"You were quite small, then, of course," put in Philip quickly.

Miss Falconer nodded, in acknowledgment of his tact, and continued:-

"-but Nurse and Mother said there wasn't any wolf really. It was a joke of Father's. He often makes jokes I don't understand. He is a funny man. And he didn't use the pictures to frighten the wolves with really: he sold them. But he never sold the big picture. He went on working at it and working at it for years and years. He began before I was born, and he only finished it a few years ago, so that just shows you how long he was. Whenever he had sold a wolf-scarer he used to get back to the big picture."

"What sort of picture was it?" enquired Philip, deeply interested.

"It was a very big picture," replied Peggy.

"How big?"

Peggy considered.

"Bigger than this gate we are sitting on," she said at last. "It was called 'The Many-Headed.' Father sometimes called it 'Deemouse,' too,-or something like that."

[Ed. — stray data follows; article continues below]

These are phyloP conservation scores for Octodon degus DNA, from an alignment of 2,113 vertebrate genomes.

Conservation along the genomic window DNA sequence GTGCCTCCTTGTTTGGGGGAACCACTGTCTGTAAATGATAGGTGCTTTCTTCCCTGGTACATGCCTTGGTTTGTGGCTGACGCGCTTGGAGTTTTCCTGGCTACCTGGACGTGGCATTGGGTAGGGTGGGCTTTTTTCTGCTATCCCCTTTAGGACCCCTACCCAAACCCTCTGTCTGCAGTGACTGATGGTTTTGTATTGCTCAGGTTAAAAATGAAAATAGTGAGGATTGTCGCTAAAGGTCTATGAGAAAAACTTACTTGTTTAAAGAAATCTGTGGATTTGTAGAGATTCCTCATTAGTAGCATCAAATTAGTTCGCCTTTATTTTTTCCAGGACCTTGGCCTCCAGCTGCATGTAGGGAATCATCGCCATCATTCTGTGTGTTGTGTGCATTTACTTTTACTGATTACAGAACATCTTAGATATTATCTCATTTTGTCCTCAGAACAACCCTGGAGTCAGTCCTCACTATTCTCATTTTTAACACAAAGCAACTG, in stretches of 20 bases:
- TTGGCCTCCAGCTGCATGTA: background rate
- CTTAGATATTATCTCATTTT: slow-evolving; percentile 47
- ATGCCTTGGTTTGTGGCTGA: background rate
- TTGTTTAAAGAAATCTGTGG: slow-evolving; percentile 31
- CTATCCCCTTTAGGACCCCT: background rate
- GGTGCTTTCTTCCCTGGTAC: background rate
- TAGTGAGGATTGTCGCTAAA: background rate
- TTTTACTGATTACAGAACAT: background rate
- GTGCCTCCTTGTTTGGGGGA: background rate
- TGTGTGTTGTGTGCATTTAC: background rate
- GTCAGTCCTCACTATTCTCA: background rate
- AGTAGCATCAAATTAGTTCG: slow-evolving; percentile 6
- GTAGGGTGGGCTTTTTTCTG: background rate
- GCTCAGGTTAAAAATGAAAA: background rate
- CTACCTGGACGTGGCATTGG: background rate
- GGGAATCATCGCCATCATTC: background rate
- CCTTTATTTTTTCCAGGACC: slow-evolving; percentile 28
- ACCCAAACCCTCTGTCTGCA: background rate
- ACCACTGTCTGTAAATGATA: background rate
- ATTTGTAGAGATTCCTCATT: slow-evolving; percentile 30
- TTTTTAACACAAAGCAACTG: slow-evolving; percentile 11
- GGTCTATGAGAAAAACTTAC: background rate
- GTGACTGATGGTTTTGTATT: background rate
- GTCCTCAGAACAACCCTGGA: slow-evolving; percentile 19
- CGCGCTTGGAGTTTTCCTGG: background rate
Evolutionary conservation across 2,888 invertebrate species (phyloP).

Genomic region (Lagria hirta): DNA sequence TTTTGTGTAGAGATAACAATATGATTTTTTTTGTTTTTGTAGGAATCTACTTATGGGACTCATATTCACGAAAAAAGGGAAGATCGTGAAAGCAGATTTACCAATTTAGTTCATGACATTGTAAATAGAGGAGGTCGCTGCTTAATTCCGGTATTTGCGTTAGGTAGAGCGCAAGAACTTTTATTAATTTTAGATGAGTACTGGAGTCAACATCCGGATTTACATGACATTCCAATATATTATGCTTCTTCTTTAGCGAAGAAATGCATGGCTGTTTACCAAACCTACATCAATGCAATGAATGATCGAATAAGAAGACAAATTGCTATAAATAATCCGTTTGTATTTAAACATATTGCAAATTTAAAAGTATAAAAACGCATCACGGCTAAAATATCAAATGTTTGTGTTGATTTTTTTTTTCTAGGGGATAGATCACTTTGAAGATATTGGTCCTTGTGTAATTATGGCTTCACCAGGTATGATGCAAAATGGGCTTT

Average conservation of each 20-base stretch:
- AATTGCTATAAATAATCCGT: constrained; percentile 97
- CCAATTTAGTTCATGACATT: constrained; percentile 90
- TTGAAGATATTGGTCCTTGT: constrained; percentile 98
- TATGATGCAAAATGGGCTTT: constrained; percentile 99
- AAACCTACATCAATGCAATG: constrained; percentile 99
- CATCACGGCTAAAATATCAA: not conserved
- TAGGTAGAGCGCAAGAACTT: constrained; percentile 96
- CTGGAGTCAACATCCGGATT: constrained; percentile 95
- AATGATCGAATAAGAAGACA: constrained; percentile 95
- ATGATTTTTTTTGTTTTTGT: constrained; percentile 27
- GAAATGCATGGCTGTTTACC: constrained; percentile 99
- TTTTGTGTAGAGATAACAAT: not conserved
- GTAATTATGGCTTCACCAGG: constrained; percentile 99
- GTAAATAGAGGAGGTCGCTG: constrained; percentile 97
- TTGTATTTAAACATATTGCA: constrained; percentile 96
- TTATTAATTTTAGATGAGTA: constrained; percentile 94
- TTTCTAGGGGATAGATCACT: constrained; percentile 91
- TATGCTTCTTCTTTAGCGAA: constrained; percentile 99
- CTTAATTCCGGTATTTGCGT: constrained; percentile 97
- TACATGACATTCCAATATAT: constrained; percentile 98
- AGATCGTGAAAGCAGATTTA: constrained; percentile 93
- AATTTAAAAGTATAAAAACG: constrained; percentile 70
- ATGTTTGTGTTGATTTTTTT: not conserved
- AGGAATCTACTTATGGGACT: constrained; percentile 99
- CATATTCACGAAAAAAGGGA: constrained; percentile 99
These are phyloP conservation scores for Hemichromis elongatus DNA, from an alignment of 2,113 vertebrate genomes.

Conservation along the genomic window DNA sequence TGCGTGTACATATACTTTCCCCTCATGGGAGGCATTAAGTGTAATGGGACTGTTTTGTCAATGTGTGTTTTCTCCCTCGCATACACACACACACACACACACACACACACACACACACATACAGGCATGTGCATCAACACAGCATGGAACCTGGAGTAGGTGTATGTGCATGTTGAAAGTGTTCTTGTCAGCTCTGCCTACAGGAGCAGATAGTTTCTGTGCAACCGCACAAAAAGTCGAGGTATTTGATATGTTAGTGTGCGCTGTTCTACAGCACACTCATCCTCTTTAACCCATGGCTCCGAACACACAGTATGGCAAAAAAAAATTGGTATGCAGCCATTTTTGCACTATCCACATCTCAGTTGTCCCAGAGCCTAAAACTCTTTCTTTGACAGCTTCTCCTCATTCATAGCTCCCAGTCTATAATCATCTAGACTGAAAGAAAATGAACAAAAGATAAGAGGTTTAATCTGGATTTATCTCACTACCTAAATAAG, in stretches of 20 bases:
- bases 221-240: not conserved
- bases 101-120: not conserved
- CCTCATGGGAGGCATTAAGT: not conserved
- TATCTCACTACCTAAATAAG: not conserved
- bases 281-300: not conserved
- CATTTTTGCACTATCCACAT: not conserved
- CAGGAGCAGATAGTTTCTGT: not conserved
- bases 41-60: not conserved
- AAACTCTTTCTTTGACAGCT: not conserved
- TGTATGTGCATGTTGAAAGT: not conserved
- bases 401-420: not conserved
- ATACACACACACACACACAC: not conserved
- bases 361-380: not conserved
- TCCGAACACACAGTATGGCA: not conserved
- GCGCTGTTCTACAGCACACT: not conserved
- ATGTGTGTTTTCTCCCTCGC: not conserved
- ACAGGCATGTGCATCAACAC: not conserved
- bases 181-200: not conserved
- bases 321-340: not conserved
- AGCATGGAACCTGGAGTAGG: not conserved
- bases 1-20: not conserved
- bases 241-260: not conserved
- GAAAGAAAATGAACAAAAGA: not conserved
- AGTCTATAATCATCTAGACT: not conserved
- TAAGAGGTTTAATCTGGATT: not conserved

"What was it like?"

Peggy's eyes grew quite round with impressiveness.

"It was the strangest thing," she said. "It was a great enormous giant, with heads, and heads, and heads! You never saw such a lot of heads."

"I expect that was why it was called 'The Many-Headed,'" observed Philip sapiently. "What sort of heads were they?"

"They were most of them very ugly," continued Peggy. "They were twisting about everywhere, and each one had its mouth wide open, shouting. Dad kept on putting new ones in. There always seemed to be room for one more. Like sticking roses in a bowl, you know, only these heads weren't like roses. After a Bank Holiday he nearly always had two or three fresh ones."